The company received backing from New York Gov. Andrew Cuomo and New York Mayor Bill de Blasio, who pushed to get the highly coveted project. Cuomo said last week that opposition in the state senate against HQ2 was "governmental malpractice." James Patchett, head of the New York City Economic Development Corp., also repeatedly argued for the massive benefits of the HQ2 project during the heated council meetings, saying it would protect New York from future recessions and be a boon for its development as a tech hub.
De Blasio seemed to put blame on Amazon for walking away. "You have to be tough to make it in New York City," he said in a statement. "Instead of working with the community, Amazon threw away that opportunity."
Tech:NYC, a group that advocates for the growth of the tech industry in the city, called Amazon's decision "a blow to the local economy."
Bankrate.com senior economic analyst Mark Hamrick said that Amazon essentially caved to local opposition and that the decision not to come won't solve long-term problems like housing affordability.
"For those who didn't want Amazon to bring the promised 25,000 new jobs and added economic vitality to the area: Be careful what you wish for," he said.
Here is the company's full statement:
After much thought and deliberation, we've decided not to move forward with our plans to build a headquarters for Amazon in Long Island City, Queens. For Amazon, the commitment to build a new headquarters requires positive, collaborative relationships with state and local elected officials who will be supportive over the long-term. While polls show that 70% of New Yorkers support our plans and investment, a number of state and local politicians have made it clear that they oppose our presence and will not work with us to build the type of relationships that are required to go forward with the project we and many others envisioned in Long Island City.
We are disappointed to have reached this conclusion—we love New York, its incomparable dynamism, people, and culture—and particularly the community of Long Island City, where we have gotten to know so many optimistic, forward-leaning community leaders, small business owners, and residents. There are currently over 5,000 Amazon employees in Brooklyn, Manhattan, and Staten Island, and we plan to continue growing these teams.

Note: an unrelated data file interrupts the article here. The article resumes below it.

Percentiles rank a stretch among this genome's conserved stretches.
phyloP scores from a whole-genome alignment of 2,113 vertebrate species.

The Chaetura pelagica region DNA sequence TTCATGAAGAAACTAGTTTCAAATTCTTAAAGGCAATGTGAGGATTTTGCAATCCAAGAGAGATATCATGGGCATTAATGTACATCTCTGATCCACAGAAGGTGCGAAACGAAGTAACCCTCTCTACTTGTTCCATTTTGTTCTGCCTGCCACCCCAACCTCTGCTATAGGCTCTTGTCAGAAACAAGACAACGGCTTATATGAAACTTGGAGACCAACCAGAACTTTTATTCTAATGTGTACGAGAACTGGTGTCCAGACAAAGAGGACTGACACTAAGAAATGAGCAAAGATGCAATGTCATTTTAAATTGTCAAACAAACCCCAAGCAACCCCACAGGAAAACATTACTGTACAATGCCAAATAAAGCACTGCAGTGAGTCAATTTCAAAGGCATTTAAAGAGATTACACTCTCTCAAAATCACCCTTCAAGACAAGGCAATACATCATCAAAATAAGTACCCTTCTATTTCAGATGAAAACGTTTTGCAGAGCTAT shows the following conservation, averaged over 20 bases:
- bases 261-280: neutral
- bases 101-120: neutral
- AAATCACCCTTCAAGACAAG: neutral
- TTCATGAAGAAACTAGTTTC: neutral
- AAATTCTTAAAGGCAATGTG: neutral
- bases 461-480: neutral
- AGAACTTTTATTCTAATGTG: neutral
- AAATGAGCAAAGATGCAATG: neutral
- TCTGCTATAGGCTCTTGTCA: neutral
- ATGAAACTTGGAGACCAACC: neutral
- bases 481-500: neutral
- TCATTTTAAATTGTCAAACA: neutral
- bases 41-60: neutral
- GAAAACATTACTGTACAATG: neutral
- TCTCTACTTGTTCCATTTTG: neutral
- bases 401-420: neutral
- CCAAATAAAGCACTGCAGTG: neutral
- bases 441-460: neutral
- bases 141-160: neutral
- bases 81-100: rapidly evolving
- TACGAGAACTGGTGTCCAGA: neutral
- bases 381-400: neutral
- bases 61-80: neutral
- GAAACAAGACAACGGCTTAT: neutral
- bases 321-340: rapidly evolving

We are deeply grateful to Governor Cuomo, Mayor de Blasio, and their staffs, who so enthusiastically and graciously invited us to build in New York City and supported us during the process. Governor Cuomo and Mayor de Blasio have worked tirelessly on behalf of New Yorkers to encourage local investment and job creation, and we can't speak positively enough about all their efforts. The steadfast commitment and dedication that these leaders have demonstrated to the communities they represent inspired us from the very beginning and is one of the big reasons our decision was so difficult.
We do not intend to reopen the HQ2 search at this time. We will proceed as planned in Northern Virginia and Nashville, and we will continue to hire and grow across our 17 corporate offices and tech hubs in the U.S. and Canada.
Thank you again to Governor Cuomo, Mayor de Blasio, and the many other community leaders and residents who welcomed our plans and supported us along the way. We hope to have future chances to collaborate as we continue to build our presence in New York over time.
First published at 8:59 a.m. PT on Feb. 14. Updated at 9:59 a.m. PT and 10:30 a.m. PT: Adds more details throughout.